By Father John Rayls
Being somewhat cynical, leads me to wonder about these “rare” Orphan Barrel offerings. I purchased bottle number 40824… Orphan Barrel Barterhouse 20 Year Old certainly isn’t rare, but it seems pretty popular and a “one and done” bottling and, as a result, fairly difficult to track down. Of course in whiskey lingo, any 20 year old bourbon is going to create a stir. I have tons of questions. To begin with: 1) it’s listed as a Kentucky Bourbon (the word “Straight” is missing, 2) It’s bottled in Tennessee, 3) were there actually 60,000 bottles? 4) was this just another creative marketing windfall? 5) why were these barrels rejected earlier in their career? 6) This 20 year old was originally released in 2014 – has this bourbon been in the bottle for 3 years? Diageo is the owner and has access to whiskeys worldwide and they definitely know how to market effectively. Please don’t get me wrong. This is an enjoyable bourbon. However, there were always “pre-embargo” Cuban cigars mysteriously showing up from time to time as well. Now, we don’t have to worry about “pre-embargo” cigars and apparently we don’t need to worry about Barterhouse 20 Year Old Bourbon. The cliche of the day might be applicable: It is what it is.
The Barterhouse 20 Year Old Bourbon is found in antique-looking bottles with an “old-time” label. It’s very attractive and immediately grabs your attention. The bourbon is a medium brown with copper highlights in the glass. It appears darker in the clear bottle. The legs are long and persistent. The nose is of medium intensity and does give off some slight alcohol burn even though it’s bottled at only 90.2 proof. The oak makes its presence known, but it isn’t overwhelming. You may also notice leather, caramel, cinnamon with some very distant raisin. It’s a very enticing combination of aromas.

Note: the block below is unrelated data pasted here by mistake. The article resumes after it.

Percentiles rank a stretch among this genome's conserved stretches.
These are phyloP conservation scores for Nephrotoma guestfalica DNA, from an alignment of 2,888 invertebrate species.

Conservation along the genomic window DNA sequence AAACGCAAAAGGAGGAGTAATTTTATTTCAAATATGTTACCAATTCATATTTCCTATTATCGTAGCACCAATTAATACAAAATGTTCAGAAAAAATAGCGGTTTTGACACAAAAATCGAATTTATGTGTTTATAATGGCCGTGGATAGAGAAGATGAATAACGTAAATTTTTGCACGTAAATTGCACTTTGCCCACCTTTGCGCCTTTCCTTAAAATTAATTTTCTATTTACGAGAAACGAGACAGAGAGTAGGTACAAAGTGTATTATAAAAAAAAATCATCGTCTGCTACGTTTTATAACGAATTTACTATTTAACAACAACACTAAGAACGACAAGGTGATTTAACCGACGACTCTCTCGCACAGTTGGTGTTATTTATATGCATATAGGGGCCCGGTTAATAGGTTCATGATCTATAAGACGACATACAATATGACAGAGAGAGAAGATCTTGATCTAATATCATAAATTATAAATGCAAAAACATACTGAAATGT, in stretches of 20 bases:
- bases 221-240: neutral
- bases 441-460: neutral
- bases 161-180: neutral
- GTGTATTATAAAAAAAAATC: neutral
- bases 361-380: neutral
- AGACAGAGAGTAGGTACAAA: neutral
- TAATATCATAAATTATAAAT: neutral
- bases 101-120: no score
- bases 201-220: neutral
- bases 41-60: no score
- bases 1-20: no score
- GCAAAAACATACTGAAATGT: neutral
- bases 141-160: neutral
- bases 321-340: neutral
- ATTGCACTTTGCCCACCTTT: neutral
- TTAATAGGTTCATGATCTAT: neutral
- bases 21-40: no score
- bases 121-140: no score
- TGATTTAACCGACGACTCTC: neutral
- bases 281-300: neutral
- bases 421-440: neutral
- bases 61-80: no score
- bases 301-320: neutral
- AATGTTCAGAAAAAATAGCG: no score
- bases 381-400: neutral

The mouthfeel is lightly creamy with all of the main action occurring at the back of the mouth. You get caramel and cinnamon on the palate along with a predominate oak. It’s not too much oak, but just enough to balance the sweetness. However, it is a dry tasting experience and the mouth is left feeling like you’ve spent an afternoon boarding on the sand dunes. The finish is long and spicey. It begins with cinnamon and all-spice and quickly transforms into an Atomic Fireball (hard candy) experience. It drinks a little hot anyway and then the finish kicks in. I love Atomic Fireballs and I love this finish. How can you say “no” to any 20 year old whiskey without trying it? It’s a part of history and you’re getting to taste a small portion. It’s an opportunity to step back in time.
The suggested retail is in the neighborhood of $75.00. However, limited supplies and demand will drive the price on mainline markets to an easy $150.00. You can only imagine secondary market pricing. If you can find it at $75.00 (as I did), you may want to give it a try simply out of curiosity. I wouldn’t be interested in buying any higher priced bottles.